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Tag: Florida

The content below has been tagged with the term “Florida.”

Infographic

  • Hurricane Irma

    This infographic shows the eye of Hurricane Irma and details the Southeast Region response. The Service sent out teams with fuel, water, food and chainsaws to make sure that employees were safe, to inspect homes and buildings, to clear roads and to find staging areas for equipment. Hurricane Irma impacted 45 national wildlife refuges, three national fish hatcheries, two ecological services field stations, two fish and wildlife conservation offices and three law enforcement offices in the Caribbean and Southeast U.  Learn more...

  • Hurricane Irma and sea turtles

    This infographic discusses the impact of hurricanes in Florida during sea turtle nesting season, and asks that you never touch any exposed eggs or disturbed nests. Although nearly 90 percent of sea turtle nesting in the United States occurs in Florida in March through October, a major hurricane there during this period doesn’t mean all is lost. Mother sea turtles “hedge their bets” by depositing eggs in several nests over the course of the season, so there is a high probability that at least a few of the nests will incubate successfully even if a serious storm hits.  Learn more...

Wildlife

  • A grey bird with yellow markings over its eye perched on a tall reed on the edge of a marsh
    Information icon MacGillivray’s seaside sparrow (Ammodramus maritimus macgillivraii), Georgetown County, South Carolina, April 2015; Photo by Yianni Laskaris, Coastal Carolina University.

    Macgillivray’s seaside sparrow

    One of seven remaining seaside sparrow subspecies, the MacGillivray’s seaside sparrow is known from the coastal marshes of South Carolina, Georgia, and Florida.  Visit the species profile...

  • Male and female mallard ducks on a lake
    Information icon Mallards at Morris Wetland Management District in Minnesota. Photo by Alex Galt, USFWS.

    Mallard

    Taxon: Anseriformes, Anatidae Range: Mallards occur year-round throughout North America, but most individuals are migratory and breed in the northern United States and Canada and winter in the Southern United States and Mexico. Most of the breeding population occurs in the Prairie Pothole Region of the north-central United States and central Canada. Status: Not listed, low concern – In 2018, the breeding population size exceeded 10 million in the traditional and eastern survey areas of North America.  Visit the species profile...

  • An iridescent insect with many small hairs on its belly standing on leaf litter and sandy soil
    Miami tiger beetle. Photo by Jonathan Mays, Florida Fish and Wildlife Conservation Commission.

    Miami tiger beetle

    The Miami tiger beetle, found exclusively in pine rockland habitat in Miami-Dade County, Florida, has a shiny green exterior and protected under the Endangered Species Act as endangered.  Visit the species profile...

  • Eight northern pintails including two females and six males on a cold, winter lake
    Information icon Northern pintails at Tennessee National Wildlife Refuge. Photo by Clayton Ferrell, USFWS.

    Northern pintail

    Taxon: Anseriformes, Anatidae Range: Northern pintail typically breed in the Prairie Pothole Region of the north-central United States, central Canada, and Alaska. They spend their winters in the southern United States and Mexico, especially along the Texas and Louisiana coasts of the Gulf of Mexico. Status: Not listed, low concern – More than 2.3 million northern pintail were estimated in the breeding population in 2018. However, substantial declines since the 1950s has resulted in restricted harvest regulations for this species.  Visit the species profile...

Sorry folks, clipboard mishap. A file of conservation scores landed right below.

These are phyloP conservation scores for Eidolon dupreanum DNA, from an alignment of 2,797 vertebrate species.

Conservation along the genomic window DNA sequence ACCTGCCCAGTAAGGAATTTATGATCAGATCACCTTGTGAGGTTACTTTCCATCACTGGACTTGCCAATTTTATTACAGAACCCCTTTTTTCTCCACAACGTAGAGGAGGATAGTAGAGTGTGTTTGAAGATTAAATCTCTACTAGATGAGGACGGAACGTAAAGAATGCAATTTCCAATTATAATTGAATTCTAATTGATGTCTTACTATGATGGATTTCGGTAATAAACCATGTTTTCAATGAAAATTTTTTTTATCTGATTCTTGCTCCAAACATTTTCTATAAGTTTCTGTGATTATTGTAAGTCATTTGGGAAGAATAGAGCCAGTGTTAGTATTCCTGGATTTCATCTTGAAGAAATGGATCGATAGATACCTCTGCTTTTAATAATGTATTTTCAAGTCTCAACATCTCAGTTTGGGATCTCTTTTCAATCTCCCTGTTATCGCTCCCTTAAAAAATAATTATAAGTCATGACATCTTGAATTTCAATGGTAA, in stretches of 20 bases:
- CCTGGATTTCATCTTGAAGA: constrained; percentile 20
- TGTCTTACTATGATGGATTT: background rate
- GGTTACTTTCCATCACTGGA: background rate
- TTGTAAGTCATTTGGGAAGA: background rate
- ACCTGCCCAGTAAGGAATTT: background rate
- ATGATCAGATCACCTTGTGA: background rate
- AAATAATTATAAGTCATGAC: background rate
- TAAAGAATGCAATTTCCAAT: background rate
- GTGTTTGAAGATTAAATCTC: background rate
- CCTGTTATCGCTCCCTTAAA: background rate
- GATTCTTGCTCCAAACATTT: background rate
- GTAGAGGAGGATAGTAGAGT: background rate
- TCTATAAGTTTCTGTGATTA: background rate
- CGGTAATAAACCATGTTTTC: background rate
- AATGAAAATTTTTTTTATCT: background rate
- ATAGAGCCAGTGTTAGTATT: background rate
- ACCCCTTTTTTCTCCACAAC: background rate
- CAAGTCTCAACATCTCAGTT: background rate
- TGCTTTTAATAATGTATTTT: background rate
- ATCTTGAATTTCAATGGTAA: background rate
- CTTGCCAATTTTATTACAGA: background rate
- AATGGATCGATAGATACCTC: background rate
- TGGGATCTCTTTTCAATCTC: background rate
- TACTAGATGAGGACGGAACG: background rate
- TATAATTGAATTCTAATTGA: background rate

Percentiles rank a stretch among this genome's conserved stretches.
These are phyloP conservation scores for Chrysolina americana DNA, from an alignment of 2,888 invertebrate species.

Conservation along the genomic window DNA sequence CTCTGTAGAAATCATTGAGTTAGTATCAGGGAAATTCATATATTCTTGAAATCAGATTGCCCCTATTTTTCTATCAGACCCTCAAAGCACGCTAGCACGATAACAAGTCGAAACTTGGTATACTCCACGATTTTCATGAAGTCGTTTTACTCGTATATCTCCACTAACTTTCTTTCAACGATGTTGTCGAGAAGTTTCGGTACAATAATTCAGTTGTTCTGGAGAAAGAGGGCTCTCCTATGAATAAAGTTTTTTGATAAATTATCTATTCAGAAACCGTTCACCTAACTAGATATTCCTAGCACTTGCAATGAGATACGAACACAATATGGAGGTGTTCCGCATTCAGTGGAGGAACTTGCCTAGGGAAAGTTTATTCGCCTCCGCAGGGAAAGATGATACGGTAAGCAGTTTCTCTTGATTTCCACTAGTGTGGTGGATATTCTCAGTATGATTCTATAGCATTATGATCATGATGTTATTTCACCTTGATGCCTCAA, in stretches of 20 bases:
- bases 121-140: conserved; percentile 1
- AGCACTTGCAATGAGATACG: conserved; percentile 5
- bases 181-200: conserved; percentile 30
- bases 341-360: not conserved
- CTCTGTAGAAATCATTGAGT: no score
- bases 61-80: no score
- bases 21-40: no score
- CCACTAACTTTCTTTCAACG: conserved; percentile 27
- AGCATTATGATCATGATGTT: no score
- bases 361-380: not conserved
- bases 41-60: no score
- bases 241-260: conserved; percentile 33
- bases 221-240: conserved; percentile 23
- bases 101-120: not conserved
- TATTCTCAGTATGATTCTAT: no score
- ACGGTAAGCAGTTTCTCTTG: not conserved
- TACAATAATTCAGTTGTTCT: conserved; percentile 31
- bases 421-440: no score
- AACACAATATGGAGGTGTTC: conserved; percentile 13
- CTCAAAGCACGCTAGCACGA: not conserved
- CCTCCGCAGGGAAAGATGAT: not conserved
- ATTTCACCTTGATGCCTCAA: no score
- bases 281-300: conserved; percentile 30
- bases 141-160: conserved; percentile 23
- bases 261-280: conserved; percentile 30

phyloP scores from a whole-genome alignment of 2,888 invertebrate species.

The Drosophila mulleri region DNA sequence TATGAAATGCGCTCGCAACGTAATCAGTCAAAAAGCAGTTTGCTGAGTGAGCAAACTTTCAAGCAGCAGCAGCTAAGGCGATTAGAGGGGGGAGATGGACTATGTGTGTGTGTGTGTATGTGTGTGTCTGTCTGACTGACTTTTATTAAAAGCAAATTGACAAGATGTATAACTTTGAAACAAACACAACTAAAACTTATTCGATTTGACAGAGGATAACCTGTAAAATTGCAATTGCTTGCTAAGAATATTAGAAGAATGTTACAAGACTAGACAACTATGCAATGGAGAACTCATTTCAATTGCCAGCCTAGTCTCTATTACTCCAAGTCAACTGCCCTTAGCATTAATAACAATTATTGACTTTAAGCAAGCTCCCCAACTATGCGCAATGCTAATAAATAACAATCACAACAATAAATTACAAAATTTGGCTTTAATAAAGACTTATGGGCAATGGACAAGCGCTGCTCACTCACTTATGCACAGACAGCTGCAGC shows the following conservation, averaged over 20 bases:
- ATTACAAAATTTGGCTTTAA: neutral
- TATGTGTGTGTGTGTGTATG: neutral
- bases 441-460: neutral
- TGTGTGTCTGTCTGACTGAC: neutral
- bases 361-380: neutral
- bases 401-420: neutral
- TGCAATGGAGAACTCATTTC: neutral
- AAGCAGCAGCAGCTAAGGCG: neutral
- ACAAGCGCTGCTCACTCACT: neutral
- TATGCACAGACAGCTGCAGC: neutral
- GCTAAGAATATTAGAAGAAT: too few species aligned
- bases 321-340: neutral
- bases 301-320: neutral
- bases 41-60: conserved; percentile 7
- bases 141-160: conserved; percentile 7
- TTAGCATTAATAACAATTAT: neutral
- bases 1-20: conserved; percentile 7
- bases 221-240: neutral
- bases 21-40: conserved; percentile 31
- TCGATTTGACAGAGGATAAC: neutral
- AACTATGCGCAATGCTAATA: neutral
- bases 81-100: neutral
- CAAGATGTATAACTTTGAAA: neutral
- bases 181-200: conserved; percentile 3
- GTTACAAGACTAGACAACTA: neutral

• An adult wolf walking in an enclosure at the zoo.
    Information icon Captive red wolf at Species Survival Plan facility, Point Defiance Zoo and Aquarium (Tacoma, WA). Photo by B. Bartel, USFWS.

    Red wolf

    Once common throughout the Eastern and South Central United States, red wolf populations were decimated by the early 20th century as a result of intensive predator control programs and the degradation and alteration of the species’ habitat. When the red wolf was designated endangered in 1967, the U.S. Fish and Wildlife Service initiated efforts to conserve and recover the species.  Visit the species profile...

  • A grey, brown and yellow butterfly with circular patterns near the ends of it’s wings that somewhat resemble eyes
    Information icon Saint Fancis’ satyr. Photo by Melissa McGaw, NCWRC.

    Saint Francis’ satyr

    Soon after its discovery in the 1980s, scientists believed that this small, dark brown butterfly had been collected to extinction, but it was rediscovered in 1992.  Visit the species profile...

  • A black, grey and yellow snake with a rounded head.
    Information icon Southern hognose snake. Photo by Pierson Hill, FWC.

    Southern hognose snake

    Taxon: Reptile Range: Alabama, Florida, Georgia, Mississippi, North Carolina, South Carolina Status: At-risk species, petitioned for listing on July 11, 2012; 90-day-finding that petitioned action may be warranted First described by Carl Linneaus in 1766 from a specimen received from Charleston, South Carolina, the southern hognose snake is the smallest of the five species of hognose snakes native to North America. All belonging to the genus Heterodon, there is the eastern hognose snake (H.  Visit the species profile...

  • Two dark gray mussels with striations on a red towel next to a ruler for scale.
    Information icon Suwannee moccasinshells. Photo by USFWS.

    Suwannee moccasinshell

    The Suwannee moccasinshell is a small freshwater mussel that rarely exceeds 2 inches in length found only in the Suwannee River Basin in Florida and Georgia.  Visit the species profile...

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